Steps to Eliminating Credit Card Debt

No one wants to have bills, especially credit card bills and other high interest loans. Nonetheless, as more and more people find themselves out of work, you may find yourself building up more debt than you are accustomed to having.

If you lose your job or experience some other financial setback, it may not be long before you find yourself in a bit of a hole that you want to dig your way out of.

Once you have found a new job or passed the financial hurdle that caused the debt build-up, you should prioritize your bills and come up with a budget to pay off any debt.

First of all, it is unrealistic to think that you might carry five or six credit cards in your wallet and never use any. You may want to pay off your balance every month but maybe the balance has crept into the thousands and it is unlikely that you will have that kind of expendable income just sitting around.

First look at all of your bills and write down what they are. Beside the list of bills, write down your minimum payment, your interest rate and your pay-off date. There are certain bills you will have to estimate such as utilities, groceries, etc.

You are making this list in order to come up with a very basic budget. Be sure to factor in reality. If you know your closest friends will want you to go see a movie and get dinner afterward every other week, budget that in. Set a realistic figure and stick to that dollar amount.

Realize that very few people in America live debt free and even if you are able to eliminate credit card debt, it is still wise to have at least one credit card for emergencies.

If you know you don’t want to have to rely on a credit card for emergencies, start building a rainy day fund that you don’t touch. Preferably set up an allotment which comes directly out of your check so you never miss the money.

Now, back to your list, if you have more than two credit cards, determine which ones you want or need to keep. Typically you should keep cards which do not charge annual fees and preferably cards which have the lowest interest rate.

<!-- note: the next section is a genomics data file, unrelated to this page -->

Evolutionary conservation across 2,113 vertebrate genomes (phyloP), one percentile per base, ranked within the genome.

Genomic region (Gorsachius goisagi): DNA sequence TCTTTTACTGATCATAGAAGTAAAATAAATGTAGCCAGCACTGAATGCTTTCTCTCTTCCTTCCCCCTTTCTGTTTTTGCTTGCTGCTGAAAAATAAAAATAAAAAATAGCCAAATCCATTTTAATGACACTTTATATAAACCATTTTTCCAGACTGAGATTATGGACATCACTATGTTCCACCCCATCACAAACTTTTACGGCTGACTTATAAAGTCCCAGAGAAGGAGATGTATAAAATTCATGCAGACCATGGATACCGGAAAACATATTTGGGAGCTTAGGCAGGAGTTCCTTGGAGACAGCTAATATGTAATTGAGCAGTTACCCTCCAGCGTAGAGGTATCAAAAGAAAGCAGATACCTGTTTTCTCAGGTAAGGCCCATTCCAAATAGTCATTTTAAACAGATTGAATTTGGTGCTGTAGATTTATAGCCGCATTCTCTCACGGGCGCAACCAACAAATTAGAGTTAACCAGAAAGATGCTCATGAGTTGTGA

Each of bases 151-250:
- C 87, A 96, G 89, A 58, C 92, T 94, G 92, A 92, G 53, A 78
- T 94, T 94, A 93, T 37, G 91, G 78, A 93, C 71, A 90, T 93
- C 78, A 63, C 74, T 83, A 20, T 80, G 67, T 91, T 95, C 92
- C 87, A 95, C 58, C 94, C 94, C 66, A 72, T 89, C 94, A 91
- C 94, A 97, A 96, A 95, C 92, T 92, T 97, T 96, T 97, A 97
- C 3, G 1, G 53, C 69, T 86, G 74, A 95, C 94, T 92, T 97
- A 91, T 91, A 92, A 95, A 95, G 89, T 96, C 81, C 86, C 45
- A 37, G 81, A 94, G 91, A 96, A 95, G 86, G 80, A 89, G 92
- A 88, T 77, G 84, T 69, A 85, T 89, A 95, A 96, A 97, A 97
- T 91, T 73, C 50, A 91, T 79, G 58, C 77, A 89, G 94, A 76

If you have more than one card which falls into this category, choose to keep the card which you have had for the longest amount of time as length of credit history can help your overall credit rating.

Suppose you narrow down your cards to three – none of which have an annual fee, or the annual fee is waived with use, and all of which have similar interest rates. If you’ve had all of the cards for a similar amount of time, you should next consider your credit line on each card.

If you decide to keep two cards, one with a balance of $5000 or less along with a second with a higher amount should more than suffice. If you owe more than a few hundred dollars on all of the cards, decide which card you can pay off first based on the amount owed.

Temporarily take this card out of your wallet so you can no longer spend on it. If necessary, destroy the card. Once you pay off the balance, request a new card on the same account.

This will become your emergency card or the card for routine use-but on the condition that you pay it off each month. Because you will be paying it off each month, your balance will stay low and the interest you are paying will not build up.

In addition, because you will now be making an earnest effort not to spend simply for the sake of spending, you should be able to apply more money toward the card with the higher balance.

Always pay more than your minimum payment and as much as you can afford. If you had decided to keep three cards, re-evaluate and get rid of one. You can cut up the card as you make payments. Don’t close the account until it is paid off lest you’re asked to pay it in full.